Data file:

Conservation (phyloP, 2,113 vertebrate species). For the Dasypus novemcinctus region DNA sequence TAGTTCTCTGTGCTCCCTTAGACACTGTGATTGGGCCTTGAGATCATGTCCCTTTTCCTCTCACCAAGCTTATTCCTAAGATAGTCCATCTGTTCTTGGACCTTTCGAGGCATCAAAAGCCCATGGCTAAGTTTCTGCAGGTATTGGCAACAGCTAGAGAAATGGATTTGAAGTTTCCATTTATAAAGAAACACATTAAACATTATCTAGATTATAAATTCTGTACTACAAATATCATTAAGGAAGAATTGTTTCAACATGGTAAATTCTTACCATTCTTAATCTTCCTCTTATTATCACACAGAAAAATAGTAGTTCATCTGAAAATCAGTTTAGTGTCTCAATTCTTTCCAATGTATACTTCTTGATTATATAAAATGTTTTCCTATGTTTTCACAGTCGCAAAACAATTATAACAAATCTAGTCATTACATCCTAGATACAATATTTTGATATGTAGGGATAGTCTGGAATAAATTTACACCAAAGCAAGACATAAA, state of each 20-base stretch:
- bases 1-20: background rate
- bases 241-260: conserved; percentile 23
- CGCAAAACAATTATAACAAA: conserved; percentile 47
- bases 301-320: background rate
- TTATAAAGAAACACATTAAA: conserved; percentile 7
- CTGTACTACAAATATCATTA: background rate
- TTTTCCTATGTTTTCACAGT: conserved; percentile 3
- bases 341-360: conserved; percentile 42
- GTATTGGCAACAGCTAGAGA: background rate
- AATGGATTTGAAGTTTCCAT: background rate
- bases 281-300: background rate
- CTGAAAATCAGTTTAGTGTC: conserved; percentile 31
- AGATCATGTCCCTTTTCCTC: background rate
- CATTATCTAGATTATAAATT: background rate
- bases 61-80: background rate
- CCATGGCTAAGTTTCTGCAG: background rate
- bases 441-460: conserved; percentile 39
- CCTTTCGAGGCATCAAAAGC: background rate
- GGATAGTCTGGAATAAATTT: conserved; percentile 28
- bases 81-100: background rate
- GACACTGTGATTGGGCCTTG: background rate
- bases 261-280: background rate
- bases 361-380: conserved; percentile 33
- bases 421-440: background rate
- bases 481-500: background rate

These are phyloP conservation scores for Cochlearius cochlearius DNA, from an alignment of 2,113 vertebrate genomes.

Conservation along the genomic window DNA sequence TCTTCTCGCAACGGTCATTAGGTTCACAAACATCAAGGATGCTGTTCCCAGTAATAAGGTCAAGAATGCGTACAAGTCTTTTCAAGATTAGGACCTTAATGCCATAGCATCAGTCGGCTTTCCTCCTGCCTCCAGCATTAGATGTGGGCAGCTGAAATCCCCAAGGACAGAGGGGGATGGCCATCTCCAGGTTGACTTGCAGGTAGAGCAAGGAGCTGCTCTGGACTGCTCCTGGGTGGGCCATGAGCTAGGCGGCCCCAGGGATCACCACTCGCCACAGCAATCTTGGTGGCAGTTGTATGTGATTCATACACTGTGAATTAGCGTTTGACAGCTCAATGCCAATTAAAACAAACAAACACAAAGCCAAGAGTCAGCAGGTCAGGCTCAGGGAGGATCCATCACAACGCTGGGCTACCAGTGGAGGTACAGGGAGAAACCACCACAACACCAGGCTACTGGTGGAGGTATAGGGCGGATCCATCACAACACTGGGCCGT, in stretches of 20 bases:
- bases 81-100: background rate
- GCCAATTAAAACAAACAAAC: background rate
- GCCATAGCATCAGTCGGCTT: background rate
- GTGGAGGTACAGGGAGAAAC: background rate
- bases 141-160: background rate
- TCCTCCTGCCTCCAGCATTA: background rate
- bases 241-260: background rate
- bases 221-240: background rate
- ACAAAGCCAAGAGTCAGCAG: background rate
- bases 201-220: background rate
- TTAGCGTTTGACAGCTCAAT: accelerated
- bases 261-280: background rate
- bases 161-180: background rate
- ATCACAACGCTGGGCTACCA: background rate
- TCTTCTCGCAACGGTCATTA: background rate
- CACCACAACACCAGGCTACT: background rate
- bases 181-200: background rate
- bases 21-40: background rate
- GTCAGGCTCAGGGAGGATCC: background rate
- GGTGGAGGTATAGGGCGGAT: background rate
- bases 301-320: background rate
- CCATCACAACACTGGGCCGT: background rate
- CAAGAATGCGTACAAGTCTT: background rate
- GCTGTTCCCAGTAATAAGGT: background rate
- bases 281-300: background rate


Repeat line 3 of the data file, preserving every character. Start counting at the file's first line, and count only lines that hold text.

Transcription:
- bases 241-260: conserved; percentile 23